Throughout the four years, students developed a strong understanding of advanced vehicle technologies that prepare them to become highly skilled engineers in the automotive industry and remain competitive in the global marketplace.

Inovations & Hightlights

The teams in Challenge X employed many novel ideas, approaches, and technologies that (1) provided near-term and long-term solutions to significantly reduce well-to-wheel energy consumption, (2) reduce petroleum energy consumption and emissions, (3) significantly reduce criteria tailpipe and GHG emissions, and (4) increase pump-to-wheel fuel economy. All of the teams selected hybrid vehicle designs for their student-modified vehicles, spanning the gamut of parallel, through-the-road, and series hybrid electric vehicle. These vehicles employed state-of-the-art nickel metal-hydride and lithium-ion battery packs. A variety of advanced electric drive systems employed by the teams enabled the hybrid electric vehicle features, such as regenerative braking, high-load electric assist, and engine transient smoothing.

Engine selections were dominated by highly efficient diesels and turbocharged spark-ignited engines operating on biofuels such as ethanol and biodiesel. More advanced engines, such as highly diluted and boosted spark-ignition engines and hydrogen-assisted ultra-lean burn combustion strategies were also used.

  • Five teams included the use of hydrogen as a second fuel.
  • The University of California at Davis was the only team to use plug-in hybrid technology for the energy source for its Challenge X vehicle.
  • One team, the University of Waterloo, employed a fuel cell as its primary propulsion system.
  • West Virginia University and the University of Akron used ultracapacitors to source high levels of power for short periods of time and recapture energy from braking.
  • Several teams used the auxiliary power units from fuel cells to power air conditioning and other parasitic loads to aid in HEV propulsion.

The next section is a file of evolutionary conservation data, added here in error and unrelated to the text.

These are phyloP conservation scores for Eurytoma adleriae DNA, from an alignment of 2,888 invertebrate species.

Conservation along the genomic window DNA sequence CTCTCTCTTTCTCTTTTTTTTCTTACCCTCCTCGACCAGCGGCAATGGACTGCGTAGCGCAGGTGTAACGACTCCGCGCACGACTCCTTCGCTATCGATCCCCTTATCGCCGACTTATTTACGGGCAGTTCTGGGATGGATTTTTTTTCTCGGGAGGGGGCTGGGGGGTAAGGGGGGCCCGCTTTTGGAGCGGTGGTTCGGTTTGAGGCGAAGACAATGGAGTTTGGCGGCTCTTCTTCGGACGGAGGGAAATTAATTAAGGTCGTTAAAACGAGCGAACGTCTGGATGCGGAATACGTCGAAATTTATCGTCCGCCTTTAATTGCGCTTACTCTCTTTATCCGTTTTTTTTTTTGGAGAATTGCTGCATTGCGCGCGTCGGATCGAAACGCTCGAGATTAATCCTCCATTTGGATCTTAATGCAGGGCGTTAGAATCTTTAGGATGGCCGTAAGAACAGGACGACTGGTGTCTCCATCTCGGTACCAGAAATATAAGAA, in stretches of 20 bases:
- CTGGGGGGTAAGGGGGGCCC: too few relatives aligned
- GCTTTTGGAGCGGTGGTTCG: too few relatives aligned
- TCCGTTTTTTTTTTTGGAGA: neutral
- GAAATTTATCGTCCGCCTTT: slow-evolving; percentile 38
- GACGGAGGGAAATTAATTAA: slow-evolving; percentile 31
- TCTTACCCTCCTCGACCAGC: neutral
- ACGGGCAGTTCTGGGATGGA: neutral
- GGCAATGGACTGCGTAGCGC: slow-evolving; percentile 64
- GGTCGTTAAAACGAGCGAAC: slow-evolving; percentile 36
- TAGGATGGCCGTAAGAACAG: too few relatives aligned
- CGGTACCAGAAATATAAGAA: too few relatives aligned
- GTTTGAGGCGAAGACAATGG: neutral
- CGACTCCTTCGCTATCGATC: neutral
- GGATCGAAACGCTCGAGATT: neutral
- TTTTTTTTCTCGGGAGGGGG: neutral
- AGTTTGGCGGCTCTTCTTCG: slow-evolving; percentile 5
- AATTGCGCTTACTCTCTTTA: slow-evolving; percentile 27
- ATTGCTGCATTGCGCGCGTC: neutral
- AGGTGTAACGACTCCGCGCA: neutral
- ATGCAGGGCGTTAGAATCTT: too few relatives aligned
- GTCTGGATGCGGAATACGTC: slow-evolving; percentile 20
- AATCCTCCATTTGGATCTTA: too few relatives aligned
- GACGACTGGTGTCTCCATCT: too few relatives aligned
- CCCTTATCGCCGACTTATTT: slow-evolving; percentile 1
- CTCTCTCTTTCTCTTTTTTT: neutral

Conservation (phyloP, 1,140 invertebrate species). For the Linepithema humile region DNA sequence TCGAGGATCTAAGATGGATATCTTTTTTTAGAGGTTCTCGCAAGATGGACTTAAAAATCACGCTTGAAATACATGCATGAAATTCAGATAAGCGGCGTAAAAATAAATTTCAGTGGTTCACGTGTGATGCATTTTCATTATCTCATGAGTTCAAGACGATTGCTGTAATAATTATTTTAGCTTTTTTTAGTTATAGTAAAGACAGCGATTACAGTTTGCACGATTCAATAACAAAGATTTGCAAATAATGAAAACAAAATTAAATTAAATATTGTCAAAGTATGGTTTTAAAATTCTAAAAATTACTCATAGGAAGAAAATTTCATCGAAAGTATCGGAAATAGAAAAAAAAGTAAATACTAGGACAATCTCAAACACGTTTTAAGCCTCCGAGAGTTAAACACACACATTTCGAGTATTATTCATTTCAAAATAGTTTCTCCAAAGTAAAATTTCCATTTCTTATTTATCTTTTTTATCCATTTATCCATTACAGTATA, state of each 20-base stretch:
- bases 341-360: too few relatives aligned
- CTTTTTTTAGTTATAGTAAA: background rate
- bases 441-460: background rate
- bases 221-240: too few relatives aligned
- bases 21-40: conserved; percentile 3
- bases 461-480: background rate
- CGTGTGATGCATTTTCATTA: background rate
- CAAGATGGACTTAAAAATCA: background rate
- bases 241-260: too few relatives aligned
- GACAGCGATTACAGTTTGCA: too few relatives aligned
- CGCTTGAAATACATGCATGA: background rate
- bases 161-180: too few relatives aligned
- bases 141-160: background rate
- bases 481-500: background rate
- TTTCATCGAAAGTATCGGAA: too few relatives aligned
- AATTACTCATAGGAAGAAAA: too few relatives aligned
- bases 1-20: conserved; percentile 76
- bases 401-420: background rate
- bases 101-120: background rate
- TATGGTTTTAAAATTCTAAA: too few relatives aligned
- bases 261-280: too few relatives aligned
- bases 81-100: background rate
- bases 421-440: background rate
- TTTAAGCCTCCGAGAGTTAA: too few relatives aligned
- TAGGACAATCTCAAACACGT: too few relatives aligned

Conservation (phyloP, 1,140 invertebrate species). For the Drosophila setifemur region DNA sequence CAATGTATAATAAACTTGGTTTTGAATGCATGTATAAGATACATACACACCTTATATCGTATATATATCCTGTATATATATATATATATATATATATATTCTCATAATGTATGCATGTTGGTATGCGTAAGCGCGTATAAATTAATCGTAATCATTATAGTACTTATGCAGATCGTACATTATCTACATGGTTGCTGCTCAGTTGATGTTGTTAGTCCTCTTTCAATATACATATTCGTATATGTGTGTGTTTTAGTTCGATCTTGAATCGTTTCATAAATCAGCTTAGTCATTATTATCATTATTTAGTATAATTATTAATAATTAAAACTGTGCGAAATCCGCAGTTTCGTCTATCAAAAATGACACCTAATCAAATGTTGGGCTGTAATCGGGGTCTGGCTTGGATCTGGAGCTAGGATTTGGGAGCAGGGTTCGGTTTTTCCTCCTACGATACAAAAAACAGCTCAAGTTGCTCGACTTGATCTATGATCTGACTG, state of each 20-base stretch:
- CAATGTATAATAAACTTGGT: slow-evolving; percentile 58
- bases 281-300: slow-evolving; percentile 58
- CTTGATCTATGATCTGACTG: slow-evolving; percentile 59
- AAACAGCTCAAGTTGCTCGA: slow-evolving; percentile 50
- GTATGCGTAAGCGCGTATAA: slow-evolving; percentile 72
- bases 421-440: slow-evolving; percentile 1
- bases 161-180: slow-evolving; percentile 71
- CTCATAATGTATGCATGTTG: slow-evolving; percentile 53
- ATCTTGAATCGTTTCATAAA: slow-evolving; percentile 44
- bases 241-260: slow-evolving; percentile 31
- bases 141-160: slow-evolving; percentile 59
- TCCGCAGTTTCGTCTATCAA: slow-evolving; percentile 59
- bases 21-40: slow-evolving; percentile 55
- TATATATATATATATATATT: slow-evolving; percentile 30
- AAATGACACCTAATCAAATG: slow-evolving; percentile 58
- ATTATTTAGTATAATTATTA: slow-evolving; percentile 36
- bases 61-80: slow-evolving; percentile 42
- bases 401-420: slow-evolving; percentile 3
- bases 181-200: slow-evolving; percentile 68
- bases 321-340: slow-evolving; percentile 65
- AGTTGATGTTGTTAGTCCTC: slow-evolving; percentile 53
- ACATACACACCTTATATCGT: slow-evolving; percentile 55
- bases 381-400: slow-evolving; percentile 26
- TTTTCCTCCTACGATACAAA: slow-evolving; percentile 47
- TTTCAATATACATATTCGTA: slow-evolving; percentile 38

• Mississippi State University had a 48% improvement in fuel economy in Year Two.
  • Five teams, including Ohio State University and Virginia Tech, used belt alternator/starter technology for an electric performance assist in their vehicles.
  • University of Waterloo posted zero emissions in Year Four.
  • Utilizing Argonne National Laboratory’s GREET model, University of Wisconsin-Madison team demonstrated a 52% reduction in GHG emissions relative to production counterpart in 2007.
  • In Year Two, Virginia Tech achieved the lowest well-to-wheel petroleum energy usage, reducing its vehicle’s petroleum use by 77%.
  • Fourteen of the 17 vehicles were able to reduce greenhouse gas emissions in Year Two.
  • In Year Three, Penn State achieved 0.06 g/mi NOx emissions utilizing a downsized diesel engine and a Urea injection system (< Tier 2 Bin 5).
  • In 2008, Mississippi State University’s ¼ mile acceleration time was 1.6 seconds less than the production vehicle.
  • University of Waterloo competed successfully in every event as a fully functional fuel cell vehicle – a first for a fuel cell vehicle in advanced technology vehicle competitions.
  • The first ‘Outstanding Women in Engineering’ award was introduced in 2006.
  • University of Tulsa decreased well-to-wheel greenhouse gases by 41% in 2008.
  • 15 vehicles completed the 328 mile Road Rally in Year Four.
  • During the final year, Texas Tech achieved a 74% reduction in Petroleum Energy Use
  • The University of Texas at Austin was one of the first teams to include MP3 and GPS connectivity into their student-designed vehicle in 2008.

Universities Involved

Winners & Awards

Each year, university teams compete in a variety of static and dynamic events that range from oral presentations to on-road vehicle testing to communication and business tactics. These static and dynamic events are judged by industry sponsors and professionals, both throughout the year and in-person at the year-end competition.

Challenge X Media Coverage